Seychelles: Offshore Legal and Tax Regimes
N.B. All restrictions on the trading of the Seychelles rupee were removed in November 2008 under an IMF-sponsored economic stabilization programme.
In the Seychelles there is no restriction placed on payment of imports or invisibles, although import permits are required for certain products. Under the Exchange Control (Exemption) (Amendment) Order, 1995, it is illegal to deal in foreign currency other than through an authorised dealer. Since the government has recently maintained a highly over-priced currency rate against the US dollar for the Seychelles rupee, the currency became far from free and 'official' rupees were hard to come by leading to a thriving black market.
As a result of the global financial crisis in 2007/8, all restrictions on the trading of the Seychelles rupee were removed and the currency was allowed to float freely.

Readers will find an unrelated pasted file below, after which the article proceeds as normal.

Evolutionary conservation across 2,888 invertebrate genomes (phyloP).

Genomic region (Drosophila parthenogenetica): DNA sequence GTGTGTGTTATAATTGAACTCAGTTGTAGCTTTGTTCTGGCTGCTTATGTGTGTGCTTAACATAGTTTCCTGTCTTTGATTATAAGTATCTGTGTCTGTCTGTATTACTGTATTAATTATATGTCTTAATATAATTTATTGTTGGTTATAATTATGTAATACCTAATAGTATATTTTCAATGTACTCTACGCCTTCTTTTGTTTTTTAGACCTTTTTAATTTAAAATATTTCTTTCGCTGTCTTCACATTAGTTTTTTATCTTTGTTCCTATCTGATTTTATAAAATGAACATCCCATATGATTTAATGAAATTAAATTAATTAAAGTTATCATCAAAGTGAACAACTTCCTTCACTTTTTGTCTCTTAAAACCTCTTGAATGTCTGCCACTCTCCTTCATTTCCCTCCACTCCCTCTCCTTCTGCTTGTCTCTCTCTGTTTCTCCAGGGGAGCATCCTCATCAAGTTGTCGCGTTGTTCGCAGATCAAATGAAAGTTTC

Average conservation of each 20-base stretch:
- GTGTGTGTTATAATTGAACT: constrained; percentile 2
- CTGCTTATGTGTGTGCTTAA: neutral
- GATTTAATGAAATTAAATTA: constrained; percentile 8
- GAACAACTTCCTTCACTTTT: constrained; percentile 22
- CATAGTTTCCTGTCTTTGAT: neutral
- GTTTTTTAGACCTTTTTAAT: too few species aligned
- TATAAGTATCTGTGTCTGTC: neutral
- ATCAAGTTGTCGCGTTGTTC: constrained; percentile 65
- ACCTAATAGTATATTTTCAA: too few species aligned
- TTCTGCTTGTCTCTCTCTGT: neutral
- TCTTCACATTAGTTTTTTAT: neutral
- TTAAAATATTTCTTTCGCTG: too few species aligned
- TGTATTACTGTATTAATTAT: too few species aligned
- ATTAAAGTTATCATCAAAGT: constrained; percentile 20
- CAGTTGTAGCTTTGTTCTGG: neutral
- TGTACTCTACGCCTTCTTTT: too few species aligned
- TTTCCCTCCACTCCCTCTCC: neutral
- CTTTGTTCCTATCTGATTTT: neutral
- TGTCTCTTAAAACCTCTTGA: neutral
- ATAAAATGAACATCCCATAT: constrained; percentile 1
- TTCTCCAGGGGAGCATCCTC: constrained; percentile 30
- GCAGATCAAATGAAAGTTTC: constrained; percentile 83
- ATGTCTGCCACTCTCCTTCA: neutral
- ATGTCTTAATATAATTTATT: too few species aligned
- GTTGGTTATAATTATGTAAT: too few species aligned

In September 2009, the Central Bank of the Seychelles announced the introduction of a new foreign exchange regime under the Foreign Exchange Act 2009.
According to an explanatory note accompanying the new legislation, the 2009 Act repeals and replaces the Exchange Control Act (Cap 76) which enforced a highly regulated and restrictive foreign exchange regime. The Act, unlike its predecessor is more regulatory as opposed to restricting activities of persons. The presence of provisions that may be perceived as impeding on the right of individuals to deal with their moneys is actually an effort to regulate the market and prevent illegal activities which flourished in the past under the Exchange Control Act.
The primary focus of the Act is that the local currency, the Seychelles rupee, is never refused when offered as means of payment. Payments may however be made in foreign currency where stipulated in a written law, or in instances where there is a contractual (written or oral) agreement.
See Import of Foreign Capital for a details of the Seychelles' foreign exchange regime.